A hot potato: Scalpers have always been a problem for genuine consumers looking to buy the latest tech products, and they've been particularly active this season. In the UK, a group of politicians hope to fight back against the practice by banning the resale of items purchased using automated bots.
Every recent big tech launch has had one thing in common: availability issues. The PS5, Xbox Series X/S, RTX 3000 series, Radeon RX 6800 cards, and Ryzen 5000 CPUs were all snapped up within minutes of going on sale, ending up on eBay for way more than their MSRPs.
It's a shocking state of affairs that's going to leave many children disappointed this Christmas, or force desperate parents into debt. In the UK, ten members of parliament are trying to stop the scalpers by signing an Early Day Motion called 'Resale of gaming consoles and computer components purchased by automated bots.'
The motion was sponsored by six Scottish National Party MPs and has now been signed by a total of 20 MPs. It suggests implementing rules similar to those introduced in 2018 designed to stop mass ticket scalping, writes VGC.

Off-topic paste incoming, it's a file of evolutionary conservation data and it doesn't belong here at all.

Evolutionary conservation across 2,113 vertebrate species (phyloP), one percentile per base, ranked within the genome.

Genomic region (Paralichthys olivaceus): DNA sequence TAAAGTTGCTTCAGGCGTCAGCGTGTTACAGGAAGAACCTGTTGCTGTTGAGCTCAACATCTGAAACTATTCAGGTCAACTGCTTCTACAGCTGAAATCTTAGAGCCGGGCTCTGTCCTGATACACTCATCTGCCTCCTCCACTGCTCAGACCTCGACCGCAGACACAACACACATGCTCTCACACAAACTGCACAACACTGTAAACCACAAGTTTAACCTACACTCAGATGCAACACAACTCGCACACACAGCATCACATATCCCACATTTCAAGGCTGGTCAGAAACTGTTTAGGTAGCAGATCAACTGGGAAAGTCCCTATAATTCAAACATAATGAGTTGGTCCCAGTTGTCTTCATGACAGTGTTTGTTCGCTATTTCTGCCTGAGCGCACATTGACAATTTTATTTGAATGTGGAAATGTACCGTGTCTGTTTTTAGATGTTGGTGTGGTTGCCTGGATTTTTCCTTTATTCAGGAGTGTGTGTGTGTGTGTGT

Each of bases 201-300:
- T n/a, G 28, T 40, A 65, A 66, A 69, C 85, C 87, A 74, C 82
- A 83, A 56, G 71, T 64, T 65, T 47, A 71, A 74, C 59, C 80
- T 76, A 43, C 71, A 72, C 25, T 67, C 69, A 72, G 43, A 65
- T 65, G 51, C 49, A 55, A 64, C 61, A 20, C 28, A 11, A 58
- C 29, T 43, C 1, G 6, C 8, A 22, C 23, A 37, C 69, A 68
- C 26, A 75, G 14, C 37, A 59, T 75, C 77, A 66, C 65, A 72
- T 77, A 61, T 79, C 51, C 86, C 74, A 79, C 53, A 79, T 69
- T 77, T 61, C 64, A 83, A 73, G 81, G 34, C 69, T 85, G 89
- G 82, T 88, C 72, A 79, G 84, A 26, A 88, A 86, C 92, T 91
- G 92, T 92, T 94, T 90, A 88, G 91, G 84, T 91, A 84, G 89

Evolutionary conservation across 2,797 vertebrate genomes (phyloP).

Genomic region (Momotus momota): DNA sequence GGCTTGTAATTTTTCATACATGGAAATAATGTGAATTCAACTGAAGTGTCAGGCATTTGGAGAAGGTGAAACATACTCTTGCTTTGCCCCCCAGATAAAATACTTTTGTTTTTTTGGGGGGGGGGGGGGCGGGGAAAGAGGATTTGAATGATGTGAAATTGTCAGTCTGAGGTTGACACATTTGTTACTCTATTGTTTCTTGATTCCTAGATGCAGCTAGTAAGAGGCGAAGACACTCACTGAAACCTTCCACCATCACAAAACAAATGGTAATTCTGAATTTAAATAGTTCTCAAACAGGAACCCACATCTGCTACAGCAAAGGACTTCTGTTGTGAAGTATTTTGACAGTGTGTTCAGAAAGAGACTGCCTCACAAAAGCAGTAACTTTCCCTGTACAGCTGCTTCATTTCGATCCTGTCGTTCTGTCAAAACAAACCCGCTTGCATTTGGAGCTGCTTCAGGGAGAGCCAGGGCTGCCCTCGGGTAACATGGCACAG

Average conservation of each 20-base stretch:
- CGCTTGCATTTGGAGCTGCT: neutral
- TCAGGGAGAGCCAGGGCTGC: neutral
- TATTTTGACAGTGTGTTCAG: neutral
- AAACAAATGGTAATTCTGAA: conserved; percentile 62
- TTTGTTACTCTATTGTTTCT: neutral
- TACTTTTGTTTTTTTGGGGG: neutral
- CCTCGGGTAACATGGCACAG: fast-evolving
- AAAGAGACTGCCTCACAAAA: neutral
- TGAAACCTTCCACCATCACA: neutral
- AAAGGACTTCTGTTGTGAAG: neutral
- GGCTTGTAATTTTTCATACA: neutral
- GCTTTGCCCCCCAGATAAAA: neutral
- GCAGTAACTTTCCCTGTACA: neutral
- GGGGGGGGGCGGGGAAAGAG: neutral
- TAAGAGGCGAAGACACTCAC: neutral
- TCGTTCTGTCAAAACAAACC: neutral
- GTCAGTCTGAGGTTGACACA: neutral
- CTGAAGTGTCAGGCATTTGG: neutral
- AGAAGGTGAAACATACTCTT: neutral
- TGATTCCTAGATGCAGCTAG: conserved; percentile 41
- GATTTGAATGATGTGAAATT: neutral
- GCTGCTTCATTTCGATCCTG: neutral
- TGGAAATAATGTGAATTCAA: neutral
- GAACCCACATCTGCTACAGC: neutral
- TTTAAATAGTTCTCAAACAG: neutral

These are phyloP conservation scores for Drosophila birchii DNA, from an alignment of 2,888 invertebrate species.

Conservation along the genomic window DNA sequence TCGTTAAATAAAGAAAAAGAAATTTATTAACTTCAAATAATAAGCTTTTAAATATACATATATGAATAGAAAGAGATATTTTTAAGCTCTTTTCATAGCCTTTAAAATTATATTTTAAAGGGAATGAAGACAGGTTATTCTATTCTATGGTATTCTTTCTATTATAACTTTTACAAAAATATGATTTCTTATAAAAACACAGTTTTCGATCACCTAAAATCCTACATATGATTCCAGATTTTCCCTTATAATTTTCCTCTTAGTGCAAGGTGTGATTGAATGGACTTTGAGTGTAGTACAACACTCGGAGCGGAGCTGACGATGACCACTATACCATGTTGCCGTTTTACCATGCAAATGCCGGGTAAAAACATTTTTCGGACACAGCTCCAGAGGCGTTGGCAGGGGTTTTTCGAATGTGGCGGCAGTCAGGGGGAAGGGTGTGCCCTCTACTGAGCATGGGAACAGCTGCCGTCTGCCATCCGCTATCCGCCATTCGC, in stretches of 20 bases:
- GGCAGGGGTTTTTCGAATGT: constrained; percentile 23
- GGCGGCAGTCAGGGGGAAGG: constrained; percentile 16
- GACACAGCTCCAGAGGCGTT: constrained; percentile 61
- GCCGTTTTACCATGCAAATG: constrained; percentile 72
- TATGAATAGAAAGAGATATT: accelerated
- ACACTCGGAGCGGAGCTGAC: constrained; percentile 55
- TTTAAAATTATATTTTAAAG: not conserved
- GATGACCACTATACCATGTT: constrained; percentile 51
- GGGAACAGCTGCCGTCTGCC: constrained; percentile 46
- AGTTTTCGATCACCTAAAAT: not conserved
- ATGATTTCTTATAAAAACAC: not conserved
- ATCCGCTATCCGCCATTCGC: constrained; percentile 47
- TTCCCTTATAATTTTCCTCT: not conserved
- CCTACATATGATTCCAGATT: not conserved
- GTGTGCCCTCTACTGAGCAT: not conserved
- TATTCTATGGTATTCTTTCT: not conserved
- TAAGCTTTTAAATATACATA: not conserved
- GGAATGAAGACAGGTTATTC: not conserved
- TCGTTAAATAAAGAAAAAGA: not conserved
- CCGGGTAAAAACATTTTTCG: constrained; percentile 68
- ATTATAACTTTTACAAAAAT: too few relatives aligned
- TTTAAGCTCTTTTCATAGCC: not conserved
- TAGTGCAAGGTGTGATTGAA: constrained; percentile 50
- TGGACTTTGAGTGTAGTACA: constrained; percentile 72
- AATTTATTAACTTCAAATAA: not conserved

"New releases of gaming consoles and computer components should be available to all customers at no more than the Manufacturer's Recommended Retail Price, and not be bought in bulk by the use of automated bots which often circumvent maximum purchase quantities imposed by the retailer," states the motion.
It's hoped that the banning of bots for this purpose would "[deny] unscrupulous vendors the chance to make themselves vast profits at the expense of genuine gamers and computer users, while also deterring fraudulent cybercriminal activity."
Early Day Motions (EMDs) are used by MPs to draw attention to a particular issue, event or campaign. "As there is no specific time allocated to EDMs very few are debated. However, many attract a great deal of public interest and media coverage," states the UK Parliament website.
The next-gen consoles are a particularly enticing target for scalpers. One group secured 3,500 PS5s for resale, saying it had "no regrets" as its members were poor and needed the money–not so poor that they couldn't afford to buy the machines and pay the group's subscription fees, apparently.
It's estimated that scalpers have generated nearly $40 million in profit from reselling the latest tech goods this holiday season.